By Dalton Carver
Opinion editor

Jerry Roush, once considered a mercenary in the hardcore music scene, finally has an act to call his very own. Making an appearance as the vocalist in bands such as Sky Eats Airplane and Of Mice and Men, Roush has united with Joshua Travis, formerly guitarist for the Tony Danza Tap Dance Extravaganza, Chad Hasty, drummer, and Travis Sykes, bassist, to create Glass Cloud, a brand new band in the metalcore scene. With the recent release of their first album, The Royal Thousand, the quartet is starting to turn some heads.

The album kicks off with their first single, White Flag, one of the strongest tracks on the release. It’s a nice introduction to the rest of the songs, showcasing the talents of every member of the band. Roush’s rough screams go surprisingly well with his much smoother vocals. Both his screamed and clean vocals are very similar to his stint with Sky Eats Airplane, possibly a product of not being directly involved with music for a while. It’s definitely not a bad thing, as he was popular during that period, just as his popularity will rise once again during this one. Travis, an eight-string guitarist, definitely shows off his talent as well, something that if it wasn’t well known before, it will be now. It’s as fast and note-saturated as it is heavy and thumping, and paired with the groove-heavy bass work of Sykes, listeners will be treated with plenty of head banging material. The drumming, like the guitars, is very tight and controlled, being unleashed only on blistering, detuned breakdowns. As well as playing guitar, Travis also sat at the helm for the production and editing of the album, and just as his guitar work, it is very technical, tight, and well done. He gives some of the songs an aura that most metal bands can’t produce, pushing Glass Cloud to the forefront of the scene.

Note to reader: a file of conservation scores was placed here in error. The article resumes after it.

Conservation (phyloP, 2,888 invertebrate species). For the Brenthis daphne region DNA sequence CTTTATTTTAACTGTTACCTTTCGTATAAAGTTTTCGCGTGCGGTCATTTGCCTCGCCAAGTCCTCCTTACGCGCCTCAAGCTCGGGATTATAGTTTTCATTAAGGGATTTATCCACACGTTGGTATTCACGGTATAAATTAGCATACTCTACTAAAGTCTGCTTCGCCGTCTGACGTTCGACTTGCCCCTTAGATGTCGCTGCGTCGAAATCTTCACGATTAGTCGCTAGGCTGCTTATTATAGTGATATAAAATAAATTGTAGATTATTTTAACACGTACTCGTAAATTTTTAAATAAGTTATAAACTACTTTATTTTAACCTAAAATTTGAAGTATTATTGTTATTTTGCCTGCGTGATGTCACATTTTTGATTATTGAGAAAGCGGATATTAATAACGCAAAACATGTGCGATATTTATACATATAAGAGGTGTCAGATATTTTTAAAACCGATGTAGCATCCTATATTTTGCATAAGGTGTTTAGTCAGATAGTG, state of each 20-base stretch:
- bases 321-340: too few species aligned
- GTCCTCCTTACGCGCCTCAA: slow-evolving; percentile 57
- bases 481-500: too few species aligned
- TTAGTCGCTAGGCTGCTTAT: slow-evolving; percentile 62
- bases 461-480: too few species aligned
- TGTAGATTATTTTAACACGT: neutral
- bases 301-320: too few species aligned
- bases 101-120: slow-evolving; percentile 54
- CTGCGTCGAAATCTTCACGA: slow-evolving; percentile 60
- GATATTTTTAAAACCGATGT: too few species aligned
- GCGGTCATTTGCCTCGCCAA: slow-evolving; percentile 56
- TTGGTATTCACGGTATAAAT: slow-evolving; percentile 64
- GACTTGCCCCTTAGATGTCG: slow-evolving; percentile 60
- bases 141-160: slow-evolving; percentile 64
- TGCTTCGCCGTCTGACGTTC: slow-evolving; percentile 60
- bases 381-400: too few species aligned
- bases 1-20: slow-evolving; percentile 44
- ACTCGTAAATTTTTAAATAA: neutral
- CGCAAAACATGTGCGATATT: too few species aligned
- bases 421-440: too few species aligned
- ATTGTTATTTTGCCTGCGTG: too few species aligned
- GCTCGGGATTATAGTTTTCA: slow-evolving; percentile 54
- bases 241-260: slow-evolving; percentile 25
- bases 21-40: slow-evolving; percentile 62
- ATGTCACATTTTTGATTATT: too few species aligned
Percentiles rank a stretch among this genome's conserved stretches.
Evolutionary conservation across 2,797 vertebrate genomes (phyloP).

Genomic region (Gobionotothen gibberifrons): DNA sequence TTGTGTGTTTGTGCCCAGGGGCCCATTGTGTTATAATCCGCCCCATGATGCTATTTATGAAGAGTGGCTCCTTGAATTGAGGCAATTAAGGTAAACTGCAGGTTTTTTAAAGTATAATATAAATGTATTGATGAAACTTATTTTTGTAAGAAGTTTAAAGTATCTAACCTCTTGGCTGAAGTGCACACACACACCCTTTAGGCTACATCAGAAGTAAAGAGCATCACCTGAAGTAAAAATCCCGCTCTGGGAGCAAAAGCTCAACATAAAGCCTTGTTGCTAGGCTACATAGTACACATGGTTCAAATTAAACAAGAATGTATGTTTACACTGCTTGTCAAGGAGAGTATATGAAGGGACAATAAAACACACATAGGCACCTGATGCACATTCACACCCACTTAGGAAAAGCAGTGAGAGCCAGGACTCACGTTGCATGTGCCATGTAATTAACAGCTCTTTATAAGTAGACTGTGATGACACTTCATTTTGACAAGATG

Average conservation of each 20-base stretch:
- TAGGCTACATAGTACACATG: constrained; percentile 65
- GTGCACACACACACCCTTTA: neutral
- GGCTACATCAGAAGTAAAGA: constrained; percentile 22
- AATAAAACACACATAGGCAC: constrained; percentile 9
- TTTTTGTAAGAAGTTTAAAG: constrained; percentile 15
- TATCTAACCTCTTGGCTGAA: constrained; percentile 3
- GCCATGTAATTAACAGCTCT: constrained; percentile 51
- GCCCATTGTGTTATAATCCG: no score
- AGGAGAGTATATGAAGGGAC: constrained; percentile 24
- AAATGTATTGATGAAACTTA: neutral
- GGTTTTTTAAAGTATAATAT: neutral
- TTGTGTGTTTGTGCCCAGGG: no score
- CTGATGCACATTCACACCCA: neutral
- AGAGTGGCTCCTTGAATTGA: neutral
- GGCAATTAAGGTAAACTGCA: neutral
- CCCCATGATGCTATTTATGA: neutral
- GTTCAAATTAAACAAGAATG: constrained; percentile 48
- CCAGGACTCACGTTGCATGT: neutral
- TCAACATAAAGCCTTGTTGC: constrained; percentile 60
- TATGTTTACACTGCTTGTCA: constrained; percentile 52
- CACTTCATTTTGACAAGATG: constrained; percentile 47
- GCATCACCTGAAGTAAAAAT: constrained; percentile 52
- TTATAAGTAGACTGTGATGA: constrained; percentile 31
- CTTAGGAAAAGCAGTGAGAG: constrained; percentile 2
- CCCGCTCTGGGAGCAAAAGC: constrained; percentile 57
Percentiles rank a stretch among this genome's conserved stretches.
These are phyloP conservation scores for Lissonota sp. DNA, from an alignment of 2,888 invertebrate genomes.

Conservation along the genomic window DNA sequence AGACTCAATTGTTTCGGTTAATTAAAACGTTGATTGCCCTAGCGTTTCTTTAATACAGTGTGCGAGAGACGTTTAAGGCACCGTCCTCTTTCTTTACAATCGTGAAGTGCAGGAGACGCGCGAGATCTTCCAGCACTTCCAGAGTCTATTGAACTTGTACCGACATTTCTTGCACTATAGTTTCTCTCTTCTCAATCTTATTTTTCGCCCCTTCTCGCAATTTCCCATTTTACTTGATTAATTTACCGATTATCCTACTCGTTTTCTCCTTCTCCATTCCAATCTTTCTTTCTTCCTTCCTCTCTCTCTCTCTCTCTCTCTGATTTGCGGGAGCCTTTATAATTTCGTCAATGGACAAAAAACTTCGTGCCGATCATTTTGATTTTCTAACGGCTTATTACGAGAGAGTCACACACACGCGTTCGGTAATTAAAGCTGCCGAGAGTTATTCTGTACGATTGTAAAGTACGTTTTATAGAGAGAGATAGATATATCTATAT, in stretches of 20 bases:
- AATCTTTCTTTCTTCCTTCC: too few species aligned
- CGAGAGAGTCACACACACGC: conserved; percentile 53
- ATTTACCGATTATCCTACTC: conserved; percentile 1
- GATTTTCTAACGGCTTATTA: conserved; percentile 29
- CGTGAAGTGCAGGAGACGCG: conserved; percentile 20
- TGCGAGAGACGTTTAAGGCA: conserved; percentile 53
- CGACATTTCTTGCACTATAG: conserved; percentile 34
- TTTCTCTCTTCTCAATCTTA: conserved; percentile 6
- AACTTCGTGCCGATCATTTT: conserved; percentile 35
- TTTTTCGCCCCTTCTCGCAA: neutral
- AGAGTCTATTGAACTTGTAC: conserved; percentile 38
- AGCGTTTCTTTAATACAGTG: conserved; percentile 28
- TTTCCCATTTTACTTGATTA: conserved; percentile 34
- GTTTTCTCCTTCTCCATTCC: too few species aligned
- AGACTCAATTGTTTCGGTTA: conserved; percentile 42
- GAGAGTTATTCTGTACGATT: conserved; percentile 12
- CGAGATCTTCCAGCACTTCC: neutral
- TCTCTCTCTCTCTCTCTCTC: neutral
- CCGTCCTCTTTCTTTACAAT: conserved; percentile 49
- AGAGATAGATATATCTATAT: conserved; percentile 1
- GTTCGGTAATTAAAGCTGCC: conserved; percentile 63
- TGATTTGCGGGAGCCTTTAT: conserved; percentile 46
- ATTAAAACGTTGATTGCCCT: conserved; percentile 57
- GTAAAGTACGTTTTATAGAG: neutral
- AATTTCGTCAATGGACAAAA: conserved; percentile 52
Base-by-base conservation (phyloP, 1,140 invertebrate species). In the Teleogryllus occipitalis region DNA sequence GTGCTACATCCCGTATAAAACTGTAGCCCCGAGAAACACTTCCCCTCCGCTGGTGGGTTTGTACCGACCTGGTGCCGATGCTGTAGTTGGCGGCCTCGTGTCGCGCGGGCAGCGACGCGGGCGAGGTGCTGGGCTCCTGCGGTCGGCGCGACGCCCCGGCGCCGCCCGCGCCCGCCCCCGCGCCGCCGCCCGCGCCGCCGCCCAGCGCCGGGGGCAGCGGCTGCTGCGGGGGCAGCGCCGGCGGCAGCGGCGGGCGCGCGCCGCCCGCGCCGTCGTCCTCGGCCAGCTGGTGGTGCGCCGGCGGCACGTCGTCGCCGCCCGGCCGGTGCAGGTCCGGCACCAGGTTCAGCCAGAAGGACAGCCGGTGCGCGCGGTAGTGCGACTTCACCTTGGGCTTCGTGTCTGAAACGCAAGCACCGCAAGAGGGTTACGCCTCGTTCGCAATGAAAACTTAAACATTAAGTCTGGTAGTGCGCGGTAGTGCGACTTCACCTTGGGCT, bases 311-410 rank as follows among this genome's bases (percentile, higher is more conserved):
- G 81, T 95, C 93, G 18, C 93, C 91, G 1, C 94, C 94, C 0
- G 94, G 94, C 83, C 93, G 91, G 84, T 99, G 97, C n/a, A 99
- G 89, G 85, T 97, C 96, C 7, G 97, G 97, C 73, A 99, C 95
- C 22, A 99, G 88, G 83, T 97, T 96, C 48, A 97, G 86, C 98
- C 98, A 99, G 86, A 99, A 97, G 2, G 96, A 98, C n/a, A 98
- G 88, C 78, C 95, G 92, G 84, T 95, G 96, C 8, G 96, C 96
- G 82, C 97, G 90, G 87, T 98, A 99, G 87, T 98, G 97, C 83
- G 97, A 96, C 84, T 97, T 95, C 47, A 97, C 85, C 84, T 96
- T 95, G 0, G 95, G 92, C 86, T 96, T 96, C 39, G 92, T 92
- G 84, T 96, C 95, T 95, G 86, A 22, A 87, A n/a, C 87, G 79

Although Glass Cloud is strong in the technical and musical area, they falter a bit in the writing department. Some of it seems just too straightforward, lacking flair and creative touch. At other times, the words really had me searching for his thoughts behind them. It could be that the band focused so much on the technical aspect that it flowed over a bit into the writing, which could be easily remedied on the next release. Along with this, some of the songs just seem to miss the mark, coming off as uninteresting and not giving the listeners anything to remember right off the bat.

If you liked Sky Eats Airplane, you will find much to love about Glass Cloud, minus the electronic and techno additions of the former. In addition, if you enjoy technical and heavy bands, you’ll love Joshua Travis’ work, which is strongly complimented by his leadership in the studio. Overall, The Royal Thousand is an ambitious release that finally sees vocalist Jerry Roush back on the microphone as well as an up and coming band that will threaten to break the wall of mold that the hardcore scene has created in the past few years.

Dalton Carver is a sophomore majoring in communication. You can contact him at dalton.carver@sckans.edu.